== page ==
SK: It’s true—you really don’t know who is watching, or when. That loss of control is palpable the minute you arrive at the airport and hand over your phone and passport. Since I’ve been back in New York, people have asked me: why didn’t you sneak off campus? Two people even said to me that they were such free-spirited rebels that their minders wouldn’t know what to do with them if they bolted while touring Pyongyang. The surprising thing is that these were highly educated Americans. I think many Americans live lives of such privilege and freedom that the stark reality of life in North Korea is simply unfathomable. North Korea is a gulag nation, and being a rebel is only a feasible choice in a free society or a Hollywood film. If you ran away from your minder in North Korea, not only would you be punished immediately, you’d endanger everyone around you. In North Korea, you do what you are told. You don’t let yourself wonder exactly how they are watching you, because you have no control, so even wondering about it is a pointless, dangerous exercise.
SIG: There were hints of rebellion in North Korea: Students would say Every day is the same and I am fed up. Drivers secretly played Simon & Garfunkel when no one was around. How far can one interpret these moments as signs of hope or change?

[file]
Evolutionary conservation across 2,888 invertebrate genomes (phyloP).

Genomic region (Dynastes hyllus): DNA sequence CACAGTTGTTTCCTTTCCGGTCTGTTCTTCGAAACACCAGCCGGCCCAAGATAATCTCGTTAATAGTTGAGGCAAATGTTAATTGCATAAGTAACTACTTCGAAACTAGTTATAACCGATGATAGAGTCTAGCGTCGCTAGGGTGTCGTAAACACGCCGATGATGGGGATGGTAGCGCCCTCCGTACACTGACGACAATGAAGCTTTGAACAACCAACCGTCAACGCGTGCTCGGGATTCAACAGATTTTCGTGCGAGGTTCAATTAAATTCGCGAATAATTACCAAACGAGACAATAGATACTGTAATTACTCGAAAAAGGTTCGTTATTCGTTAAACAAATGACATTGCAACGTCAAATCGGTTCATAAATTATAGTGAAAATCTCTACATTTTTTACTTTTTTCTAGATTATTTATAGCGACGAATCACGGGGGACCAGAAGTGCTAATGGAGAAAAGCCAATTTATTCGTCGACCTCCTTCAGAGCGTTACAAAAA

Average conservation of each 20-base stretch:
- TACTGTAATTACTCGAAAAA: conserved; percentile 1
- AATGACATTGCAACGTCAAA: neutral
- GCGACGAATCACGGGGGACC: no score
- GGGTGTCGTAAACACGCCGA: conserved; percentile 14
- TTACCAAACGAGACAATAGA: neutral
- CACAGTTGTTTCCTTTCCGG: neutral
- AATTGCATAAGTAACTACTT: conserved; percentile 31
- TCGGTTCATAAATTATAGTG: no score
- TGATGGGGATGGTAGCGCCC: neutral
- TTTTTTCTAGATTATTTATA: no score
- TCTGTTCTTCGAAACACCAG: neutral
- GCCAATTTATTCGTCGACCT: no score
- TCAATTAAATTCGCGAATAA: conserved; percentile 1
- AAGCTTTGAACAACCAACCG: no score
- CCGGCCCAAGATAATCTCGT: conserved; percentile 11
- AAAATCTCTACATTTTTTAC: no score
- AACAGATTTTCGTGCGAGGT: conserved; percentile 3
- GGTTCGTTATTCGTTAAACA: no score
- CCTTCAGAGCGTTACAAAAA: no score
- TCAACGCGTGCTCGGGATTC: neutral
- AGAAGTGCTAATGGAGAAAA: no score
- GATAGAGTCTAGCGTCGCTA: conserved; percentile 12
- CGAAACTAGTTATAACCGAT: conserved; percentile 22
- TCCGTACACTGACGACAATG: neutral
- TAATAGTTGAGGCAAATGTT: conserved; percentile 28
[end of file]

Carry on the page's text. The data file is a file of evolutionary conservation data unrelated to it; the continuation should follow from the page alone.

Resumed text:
SK: I don’t see a lot of reason to be optimistic. The North Korean drivers who played the Western pop songs were guarding Chinese tourist groups. North Koreans who have been assigned to deal with foreigners are a unique minority, since they are exposed to Western culture. Most North Koreans never hear such music. As for a few students admitting to me that they were fed up with the sameness of each day, I’m not sure that I see that as a sign of hope and change so much as a sign that they are people with feelings much like us. By the end of my stay, several students had indeed let down their guard a little to reveal some details of their lives outside PUST. But this was only because they were young, lonely, and isolated from their families, and also because this was a troubled time in North Korea, with rumors of an impending regime change.
My hope is pinned more on the United States government, and on my readers. I hope that foreigners will do everything they can to encourage change in that prison state.
SIG: With censorship and misinformation engrained in the education system, what’s the most vivid memory you have when a student or some other civilian let their guard down and spoke frankly?
SK: In all my visits to North Korea, I don’t recall a single moment when someone truly let down his or her guard entirely and spoke openly and without fear. Most of the time, students repeated propagandistic catch-phrases, such as “powerful and prosperous nation.” Once, some workers at the market who heard me speaking Korean told me that my Seoul accent was beautiful. Since they weren’t allowed to praise anything South Korean in public, this was surprising and perhaps revealed their real attitude. Another time, one of my students admitted that he played rock ’n’roll, even though my students had told me earlier in the semester that they sang only songs about the Great Leader. He quickly realized his mistake and seemed terrified. Those were slips, which are different from speaking frankly.